US relaxes ban on Huawei but uncertainty endures

US relaxes ban on Huawei but uncertainty endures

10/07/19

Isabelle Meere, Advisory Associate

Following last week’s truce in the US-China trade war, President Trump’s administration has relaxed the ban on US companies selling to Chinese telecom giant Huawei. 

Two months ago, Huawei was placed on the US Commerce Department’s so called ‘entity list’, which bans US parts and components being sold to Huawei. The company is still on the entity list, but suppliers will now be allowed to sell to Huawei if they are granted a license based on the fact that there is no threat to national security 

Huawei has become a major bargaining chip in the trade negotiations between the world’s two biggest economies. The blacklist has had a major impact on both Huawei and its suppliers as major providers were forced to cut trade ties, including Google, Arm, Intel and Qualcomm. Estimates suggested the impact on Huawei’s revenue could have been up to US$30 billion, as well as a US$11 loss in revenue to US companies. This latest move is seen as a concession by Trump to attempt to get the negotiations back on track. However, there was also pressure from US firms as the semiconductor and chipmaker industry, which the Financial Times reports ‘lobbied hard’ for the move.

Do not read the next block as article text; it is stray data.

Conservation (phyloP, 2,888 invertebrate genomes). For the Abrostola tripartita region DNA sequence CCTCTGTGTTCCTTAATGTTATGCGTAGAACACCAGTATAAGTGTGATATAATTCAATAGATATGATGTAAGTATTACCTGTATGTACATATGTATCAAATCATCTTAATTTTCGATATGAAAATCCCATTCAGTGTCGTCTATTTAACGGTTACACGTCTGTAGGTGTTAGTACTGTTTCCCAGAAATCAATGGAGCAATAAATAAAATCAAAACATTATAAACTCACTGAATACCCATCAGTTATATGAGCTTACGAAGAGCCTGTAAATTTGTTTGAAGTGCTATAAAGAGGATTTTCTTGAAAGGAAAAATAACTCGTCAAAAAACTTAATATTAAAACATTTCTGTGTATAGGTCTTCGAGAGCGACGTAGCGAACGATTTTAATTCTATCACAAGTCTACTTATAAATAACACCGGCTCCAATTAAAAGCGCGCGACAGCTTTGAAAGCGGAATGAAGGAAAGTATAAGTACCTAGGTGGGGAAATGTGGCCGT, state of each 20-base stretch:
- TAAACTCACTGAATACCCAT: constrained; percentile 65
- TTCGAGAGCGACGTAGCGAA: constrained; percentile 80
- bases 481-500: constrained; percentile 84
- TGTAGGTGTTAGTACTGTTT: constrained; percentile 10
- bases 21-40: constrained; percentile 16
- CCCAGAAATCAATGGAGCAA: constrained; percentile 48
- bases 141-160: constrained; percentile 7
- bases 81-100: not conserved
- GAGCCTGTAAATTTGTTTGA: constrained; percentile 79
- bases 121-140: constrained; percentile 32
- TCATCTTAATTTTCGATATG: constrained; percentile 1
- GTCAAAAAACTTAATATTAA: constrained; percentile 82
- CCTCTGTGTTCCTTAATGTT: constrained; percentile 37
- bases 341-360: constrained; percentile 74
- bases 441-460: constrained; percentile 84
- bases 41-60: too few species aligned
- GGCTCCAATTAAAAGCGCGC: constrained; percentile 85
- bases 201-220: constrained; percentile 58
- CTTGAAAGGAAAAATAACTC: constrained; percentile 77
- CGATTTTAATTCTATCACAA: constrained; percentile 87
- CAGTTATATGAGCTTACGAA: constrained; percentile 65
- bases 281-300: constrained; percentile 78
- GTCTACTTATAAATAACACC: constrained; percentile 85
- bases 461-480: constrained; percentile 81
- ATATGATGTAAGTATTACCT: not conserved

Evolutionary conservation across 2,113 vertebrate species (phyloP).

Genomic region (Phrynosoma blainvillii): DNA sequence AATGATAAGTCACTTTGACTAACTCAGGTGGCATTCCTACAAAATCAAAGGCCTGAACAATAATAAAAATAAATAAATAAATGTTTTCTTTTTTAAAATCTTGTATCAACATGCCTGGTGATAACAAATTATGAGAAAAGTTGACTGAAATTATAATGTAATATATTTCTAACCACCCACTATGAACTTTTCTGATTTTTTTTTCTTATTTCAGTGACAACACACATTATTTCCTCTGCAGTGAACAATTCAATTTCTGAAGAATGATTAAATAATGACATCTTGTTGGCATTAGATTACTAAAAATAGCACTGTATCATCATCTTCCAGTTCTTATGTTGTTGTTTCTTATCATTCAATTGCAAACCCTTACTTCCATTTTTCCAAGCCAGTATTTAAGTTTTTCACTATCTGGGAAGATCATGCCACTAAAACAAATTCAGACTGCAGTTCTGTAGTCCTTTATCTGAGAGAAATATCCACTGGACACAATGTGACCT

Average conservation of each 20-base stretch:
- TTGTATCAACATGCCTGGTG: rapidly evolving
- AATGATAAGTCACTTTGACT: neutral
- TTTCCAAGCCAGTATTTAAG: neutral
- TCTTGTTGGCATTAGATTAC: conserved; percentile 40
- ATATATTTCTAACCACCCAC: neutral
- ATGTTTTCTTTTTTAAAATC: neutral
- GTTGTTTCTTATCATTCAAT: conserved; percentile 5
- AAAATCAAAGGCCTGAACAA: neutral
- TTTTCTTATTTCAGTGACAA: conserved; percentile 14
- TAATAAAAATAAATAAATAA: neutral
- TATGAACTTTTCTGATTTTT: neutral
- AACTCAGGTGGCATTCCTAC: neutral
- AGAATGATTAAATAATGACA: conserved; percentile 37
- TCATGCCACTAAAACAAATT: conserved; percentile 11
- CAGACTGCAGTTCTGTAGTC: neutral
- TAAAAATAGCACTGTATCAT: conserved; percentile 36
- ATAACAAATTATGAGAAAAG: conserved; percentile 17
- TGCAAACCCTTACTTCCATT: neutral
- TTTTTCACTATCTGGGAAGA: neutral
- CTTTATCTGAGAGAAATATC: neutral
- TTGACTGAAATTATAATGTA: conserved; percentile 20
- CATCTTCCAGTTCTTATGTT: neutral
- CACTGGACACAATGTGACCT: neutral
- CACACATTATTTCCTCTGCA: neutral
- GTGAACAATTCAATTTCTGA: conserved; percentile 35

Although industry welcomed the news, there still seems to be confusion over the directive. White House economic advisor Larry Kudlow said the relaxed restriction would only be in place for a limited time, although he did not make clear how long. Furthermore, the qualification of ‘not posing a threat to national security’ has not been made clear.  

Separately in May, Trump signed an executive order banning US companies using telecommunications equipment from companies that pose a national security risk. This is thought to be a move paving the way for Trump to ban US companies buying goods from Huawei. Progress of the ongoing trade negotiations will likely determine the final outcome for Huawei and its US trade relations. High-level talks between the two countries restarted this week over the phone after talks collapsed in May, however there are currently no further negotiations scheduled.